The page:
The next feature to examine when managing a DWC system is nutrients. In short, not all types of nutrient systems are meant to be used in hydroponic gardens. Variants of fish fertilizers, for instance, would perform very poorly in an aerated, and constantly recirculating system like deep water culture. In a matter of days, if not hours, the enzymes, microbes and proteins found in fish hydrolysate would begin to bubble, foam, and gurgle, quickly becoming the perfect breeding ground for harmful bacteria and fungi. Instead of sticking to your favourite outdoor or organic fertilizer, try finding a soluble, highly concentrated and well-reviewed nutrient system that is specific for soilless mediums. To browse GreenPlanet’s selection of nutrient systems, click here.
Aeration and Recirculation
Two features, aeration and re-circulation, are both fundamental aspects of a well-functioning deep water-culture system. Since plants in DWC systems are submerged in water and are outside of their “normal” environmental conditions, oxygen levels within the reservoir must remain high to both enhance the plant’s metabolism and simulate an oxygenated environment. Likewise, a recirculating system can provide plants with a steady stream of nutrients, fresh water and oxygen from connected buckets and water storage tanks. For the best results in a DWC system, make sure your equipment functioning as advertised, and change airstones, pumps and additional parts when needed.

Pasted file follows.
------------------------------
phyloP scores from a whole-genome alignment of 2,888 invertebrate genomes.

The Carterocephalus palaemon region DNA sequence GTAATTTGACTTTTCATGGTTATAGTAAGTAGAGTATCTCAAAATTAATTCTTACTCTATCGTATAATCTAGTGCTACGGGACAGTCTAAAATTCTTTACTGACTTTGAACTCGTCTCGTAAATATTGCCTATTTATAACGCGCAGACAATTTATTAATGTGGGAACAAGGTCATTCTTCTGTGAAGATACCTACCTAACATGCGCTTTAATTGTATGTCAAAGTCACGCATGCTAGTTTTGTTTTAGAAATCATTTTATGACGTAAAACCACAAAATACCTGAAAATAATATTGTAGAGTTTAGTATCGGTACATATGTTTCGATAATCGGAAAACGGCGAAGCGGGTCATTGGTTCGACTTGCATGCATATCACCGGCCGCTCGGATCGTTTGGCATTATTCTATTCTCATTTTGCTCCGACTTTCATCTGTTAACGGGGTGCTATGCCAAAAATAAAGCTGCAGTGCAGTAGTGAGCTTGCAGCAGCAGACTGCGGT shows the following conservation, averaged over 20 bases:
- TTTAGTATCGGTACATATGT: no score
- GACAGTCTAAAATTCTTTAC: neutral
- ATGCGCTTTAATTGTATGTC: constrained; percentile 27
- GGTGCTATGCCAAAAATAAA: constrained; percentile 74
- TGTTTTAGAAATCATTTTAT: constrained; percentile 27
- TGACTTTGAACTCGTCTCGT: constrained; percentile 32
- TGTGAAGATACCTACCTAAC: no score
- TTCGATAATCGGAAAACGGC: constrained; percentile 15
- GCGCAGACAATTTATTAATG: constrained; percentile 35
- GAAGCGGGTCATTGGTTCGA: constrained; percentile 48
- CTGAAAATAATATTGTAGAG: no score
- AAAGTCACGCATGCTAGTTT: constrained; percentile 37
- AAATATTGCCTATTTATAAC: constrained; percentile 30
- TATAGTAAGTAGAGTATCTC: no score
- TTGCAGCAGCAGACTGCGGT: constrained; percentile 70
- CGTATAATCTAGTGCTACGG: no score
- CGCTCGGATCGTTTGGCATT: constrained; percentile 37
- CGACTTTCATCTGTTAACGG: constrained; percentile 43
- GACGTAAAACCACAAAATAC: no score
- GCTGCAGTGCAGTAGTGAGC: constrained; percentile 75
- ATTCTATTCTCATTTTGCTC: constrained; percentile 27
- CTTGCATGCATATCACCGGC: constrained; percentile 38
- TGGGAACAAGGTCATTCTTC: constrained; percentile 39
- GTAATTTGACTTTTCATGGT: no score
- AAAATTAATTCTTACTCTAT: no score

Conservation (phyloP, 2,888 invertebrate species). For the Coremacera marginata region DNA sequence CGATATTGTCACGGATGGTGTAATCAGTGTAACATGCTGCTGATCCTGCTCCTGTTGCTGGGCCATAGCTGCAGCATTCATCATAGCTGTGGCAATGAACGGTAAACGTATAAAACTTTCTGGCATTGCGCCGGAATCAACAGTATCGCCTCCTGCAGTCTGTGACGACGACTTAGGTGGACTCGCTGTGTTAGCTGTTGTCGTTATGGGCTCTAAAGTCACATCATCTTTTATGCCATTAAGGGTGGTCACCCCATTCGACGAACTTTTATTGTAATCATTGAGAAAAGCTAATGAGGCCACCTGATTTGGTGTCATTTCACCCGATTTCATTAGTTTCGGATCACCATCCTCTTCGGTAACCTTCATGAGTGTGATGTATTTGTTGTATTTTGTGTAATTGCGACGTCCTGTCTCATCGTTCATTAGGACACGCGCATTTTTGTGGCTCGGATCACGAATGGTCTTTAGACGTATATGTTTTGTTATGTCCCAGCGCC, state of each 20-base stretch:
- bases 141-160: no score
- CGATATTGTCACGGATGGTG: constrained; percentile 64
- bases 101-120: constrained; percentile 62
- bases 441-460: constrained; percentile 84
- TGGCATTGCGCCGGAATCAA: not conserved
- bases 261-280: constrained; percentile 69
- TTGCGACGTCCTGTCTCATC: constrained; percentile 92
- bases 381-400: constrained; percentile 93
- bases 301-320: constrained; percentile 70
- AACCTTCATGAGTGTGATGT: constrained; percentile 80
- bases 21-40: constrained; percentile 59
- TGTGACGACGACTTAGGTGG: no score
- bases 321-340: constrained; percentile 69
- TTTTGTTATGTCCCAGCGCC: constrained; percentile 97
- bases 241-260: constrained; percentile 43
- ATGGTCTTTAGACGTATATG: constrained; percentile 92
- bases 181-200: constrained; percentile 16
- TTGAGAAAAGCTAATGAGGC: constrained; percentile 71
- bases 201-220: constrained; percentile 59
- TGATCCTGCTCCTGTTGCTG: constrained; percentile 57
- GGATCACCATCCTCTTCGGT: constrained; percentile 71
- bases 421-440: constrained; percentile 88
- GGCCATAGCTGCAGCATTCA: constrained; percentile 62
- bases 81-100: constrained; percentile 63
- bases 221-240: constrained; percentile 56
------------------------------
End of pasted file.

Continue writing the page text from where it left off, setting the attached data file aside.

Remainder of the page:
Want to start growing in your own deep water-culture system? GreenPlanet is here to help! Discover which fertilizer, medium or method would work best for your garden. For all other questions, contact a member of the GreenPlanet sales team, or your local garden supply store for product information and purchasing inquiries.
- Royal Queen Seeds: Cannabis Blog. (2018). Get huge yields using deep water culture (DWC). Retrieved January 15th, 2020 from Royalqueenseeds.com
- GroWell: UK. (2014). Got rotting roots? Pythium: An in-depth analysis. Retrieved January 15th, 2020 from Growell.co.uk.